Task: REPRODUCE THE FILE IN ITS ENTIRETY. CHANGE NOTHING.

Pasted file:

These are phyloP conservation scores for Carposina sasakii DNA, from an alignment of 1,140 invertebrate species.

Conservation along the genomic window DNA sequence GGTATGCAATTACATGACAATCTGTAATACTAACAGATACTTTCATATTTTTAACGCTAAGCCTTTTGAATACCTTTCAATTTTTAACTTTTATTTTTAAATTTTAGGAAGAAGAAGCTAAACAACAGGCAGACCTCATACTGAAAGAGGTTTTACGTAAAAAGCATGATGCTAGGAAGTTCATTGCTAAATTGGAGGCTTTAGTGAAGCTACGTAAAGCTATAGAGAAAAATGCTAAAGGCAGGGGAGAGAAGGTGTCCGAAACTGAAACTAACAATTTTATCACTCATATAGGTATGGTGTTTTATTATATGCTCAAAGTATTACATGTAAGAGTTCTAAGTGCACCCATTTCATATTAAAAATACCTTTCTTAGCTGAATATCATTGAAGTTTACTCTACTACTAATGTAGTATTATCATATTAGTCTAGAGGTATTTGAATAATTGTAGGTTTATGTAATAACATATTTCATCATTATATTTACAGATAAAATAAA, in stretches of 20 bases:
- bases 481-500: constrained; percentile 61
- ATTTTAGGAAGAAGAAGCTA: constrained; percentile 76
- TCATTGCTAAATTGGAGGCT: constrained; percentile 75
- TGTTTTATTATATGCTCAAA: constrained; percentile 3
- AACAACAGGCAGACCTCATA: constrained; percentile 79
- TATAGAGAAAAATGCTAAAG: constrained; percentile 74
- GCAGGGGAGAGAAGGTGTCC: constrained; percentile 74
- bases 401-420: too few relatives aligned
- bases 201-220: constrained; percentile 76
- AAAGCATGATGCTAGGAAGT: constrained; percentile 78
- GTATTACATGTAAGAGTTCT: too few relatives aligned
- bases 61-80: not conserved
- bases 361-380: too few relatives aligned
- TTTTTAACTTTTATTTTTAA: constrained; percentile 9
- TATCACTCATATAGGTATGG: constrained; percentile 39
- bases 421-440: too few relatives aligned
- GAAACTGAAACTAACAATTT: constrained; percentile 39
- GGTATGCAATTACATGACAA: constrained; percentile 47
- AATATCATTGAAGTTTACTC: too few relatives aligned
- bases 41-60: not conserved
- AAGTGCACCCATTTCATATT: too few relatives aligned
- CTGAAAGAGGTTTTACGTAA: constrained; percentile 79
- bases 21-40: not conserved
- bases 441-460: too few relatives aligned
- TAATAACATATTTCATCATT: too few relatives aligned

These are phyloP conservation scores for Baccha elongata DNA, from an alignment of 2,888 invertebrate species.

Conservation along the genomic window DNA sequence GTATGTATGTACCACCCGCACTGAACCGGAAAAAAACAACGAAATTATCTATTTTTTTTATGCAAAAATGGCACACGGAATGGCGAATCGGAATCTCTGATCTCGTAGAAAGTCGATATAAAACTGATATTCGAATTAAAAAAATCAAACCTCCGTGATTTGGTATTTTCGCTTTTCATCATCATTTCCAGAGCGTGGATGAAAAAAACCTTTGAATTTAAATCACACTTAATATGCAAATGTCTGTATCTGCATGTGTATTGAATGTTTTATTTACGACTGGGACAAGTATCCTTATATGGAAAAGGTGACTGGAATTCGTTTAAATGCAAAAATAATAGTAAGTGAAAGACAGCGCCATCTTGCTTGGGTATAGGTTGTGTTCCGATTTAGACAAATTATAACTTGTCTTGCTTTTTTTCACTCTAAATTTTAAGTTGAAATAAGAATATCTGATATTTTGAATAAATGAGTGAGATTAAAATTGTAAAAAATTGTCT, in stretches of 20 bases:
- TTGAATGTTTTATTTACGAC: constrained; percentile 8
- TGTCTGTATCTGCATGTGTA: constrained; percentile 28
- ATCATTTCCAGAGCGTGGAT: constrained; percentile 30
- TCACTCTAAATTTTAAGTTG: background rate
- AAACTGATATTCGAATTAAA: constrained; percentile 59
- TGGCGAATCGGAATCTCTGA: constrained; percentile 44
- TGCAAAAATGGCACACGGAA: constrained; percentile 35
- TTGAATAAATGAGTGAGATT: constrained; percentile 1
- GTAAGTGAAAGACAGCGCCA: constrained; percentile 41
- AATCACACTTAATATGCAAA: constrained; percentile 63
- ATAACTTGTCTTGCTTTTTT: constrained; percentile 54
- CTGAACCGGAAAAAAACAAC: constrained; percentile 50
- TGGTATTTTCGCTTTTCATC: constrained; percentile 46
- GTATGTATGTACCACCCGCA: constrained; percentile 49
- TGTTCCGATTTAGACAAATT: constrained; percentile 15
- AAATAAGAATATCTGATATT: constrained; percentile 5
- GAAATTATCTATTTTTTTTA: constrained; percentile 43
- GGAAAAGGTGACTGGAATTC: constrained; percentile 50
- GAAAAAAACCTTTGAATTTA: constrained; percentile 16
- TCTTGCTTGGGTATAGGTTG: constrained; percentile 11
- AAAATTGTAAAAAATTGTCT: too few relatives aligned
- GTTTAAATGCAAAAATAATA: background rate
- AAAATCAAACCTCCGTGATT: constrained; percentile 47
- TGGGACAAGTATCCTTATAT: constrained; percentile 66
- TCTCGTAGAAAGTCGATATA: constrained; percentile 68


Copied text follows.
These are phyloP conservation scores for Carposina sasakii DNA, from an alignment of 1,140 invertebrate species.

Conservation along the genomic window DNA sequence GGTATGCAATTACATGACAATCTGTAATACTAACAGATACTTTCATATTTTTAACGCTAAGCCTTTTGAATACCTTTCAATTTTTAACTTTTATTTTTAAATTTTAGGAAGAAGAAGCTAAACAACAGGCAGACCTCATACTGAAAGAGGTTTTACGTAAAAAGCATGATGCTAGGAAGTTCATTGCTAAATTGGAGGCTTTAGTGAAGCTACGTAAAGCTATAGAGAAAAATGCTAAAGGCAGGGGAGAGAAGGTGTCCGAAACTGAAACTAACAATTTTATCACTCATATAGGTATGGTGTTTTATTATATGCTCAAAGTATTACATGTAAGAGTTCTAAGTGCACCCATTTCATATTAAAAATACCTTTCTTAGCTGAATATCATTGAAGTTTACTCTACTACTAATGTAGTATTATCATATTAGTCTAGAGGTATTTGAATAATTGTAGGTTTATGTAATAACATATTTCATCATTATATTTACAGATAAAATAAA, in stretches of 20 bases:
- bases 481-500: constrained; percentile 61
- ATTTTAGGAAGAAGAAGCTA: constrained; percentile 76
- TCATTGCTAAATTGGAGGCT: constrained; percentile 75
- TGTTTTATTATATGCTCAAA: constrained; percentile 3
- AACAACAGGCAGACCTCATA: constrained; percentile 79
- TATAGAGAAAAATGCTAAAG: constrained; percentile 74
- GCAGGGGAGAGAAGGTGTCC: constrained; percentile 74
- bases 401-420: too few relatives aligned
- bases 201-220: constrained; percentile 76
- AAAGCATGATGCTAGGAAGT: constrained; percentile 78
- GTATTACATGTAAGAGTTCT: too few relatives aligned
- bases 61-80: not conserved
- bases 361-380: too few relatives aligned
- TTTTTAACTTTTATTTTTAA: constrained; percentile 9
- TATCACTCATATAGGTATGG: constrained; percentile 39
- bases 421-440: too few relatives aligned
- GAAACTGAAACTAACAATTT: constrained; percentile 39
- GGTATGCAATTACATGACAA: constrained; percentile 47
- AATATCATTGAAGTTTACTC: too few relatives aligned
- bases 41-60: not conserved
- AAGTGCACCCATTTCATATT: too few relatives aligned
- CTGAAAGAGGTTTTACGTAA: constrained; percentile 79
- bases 21-40: not conserved
- bases 441-460: too few relatives aligned
- TAATAACATATTTCATCATT: too few relatives aligned

These are phyloP conservation scores for Baccha elongata DNA, from an alignment of 2,888 invertebrate species.

Conservation along the genomic window DNA sequence GTATGTATGTACCACCCGCACTGAACCGGAAAAAAACAACGAAATTATCTATTTTTTTTATGCAAAAATGGCACACGGAATGGCGAATCGGAATCTCTGATCTCGTAGAAAGTCGATATAAAACTGATATTCGAATTAAAAAAATCAAACCTCCGTGATTTGGTATTTTCGCTTTTCATCATCATTTCCAGAGCGTGGATGAAAAAAACCTTTGAATTTAAATCACACTTAATATGCAAATGTCTGTATCTGCATGTGTATTGAATGTTTTATTTACGACTGGGACAAGTATCCTTATATGGAAAAGGTGACTGGAATTCGTTTAAATGCAAAAATAATAGTAAGTGAAAGACAGCGCCATCTTGCTTGGGTATAGGTTGTGTTCCGATTTAGACAAATTATAACTTGTCTTGCTTTTTTTCACTCTAAATTTTAAGTTGAAATAAGAATATCTGATATTTTGAATAAATGAGTGAGATTAAAATTGTAAAAAATTGTCT, in stretches of 20 bases:
- TTGAATGTTTTATTTACGAC: constrained; percentile 8
- TGTCTGTATCTGCATGTGTA: constrained; percentile 28
- ATCATTTCCAGAGCGTGGAT: constrained; percentile 30
- TCACTCTAAATTTTAAGTTG: background rate
- AAACTGATATTCGAATTAAA: constrained; percentile 59
- TGGCGAATCGGAATCTCTGA: constrained; percentile 44
- TGCAAAAATGGCACACGGAA: constrained; percentile 35
- TTGAATAAATGAGTGAGATT: constrained; percentile 1
- GTAAGTGAAAGACAGCGCCA: constrained; percentile 41
- AATCACACTTAATATGCAAA: constrained; percentile 63
- ATAACTTGTCTTGCTTTTTT: constrained; percentile 54
- CTGAACCGGAAAAAAACAAC: constrained; percentile 50
- TGGTATTTTCGCTTTTCATC: constrained; percentile 46
- GTATGTATGTACCACCCGCA: constrained; percentile 49
- TGTTCCGATTTAGACAAATT: constrained; percentile 15
- AAATAAGAATATCTGATATT: constrained; percentile 5
- GAAATTATCTATTTTTTTTA: constrained; percentile 43
- GGAAAAGGTGACTGGAATTC: constrained; percentile 50
- GAAAAAAACCTTTGAATTTA: constrained; percentile 16
- TCTTGCTTGGGTATAGGTTG: constrained; percentile 11
- AAAATTGTAAAAAATTGTCT: too few relatives aligned
- GTTTAAATGCAAAAATAATA: background rate
- AAAATCAAACCTCCGTGATT: constrained; percentile 47
- TGGGACAAGTATCCTTATAT: constrained; percentile 66
- TCTCGTAGAAAGTCGATATA: constrained; percentile 68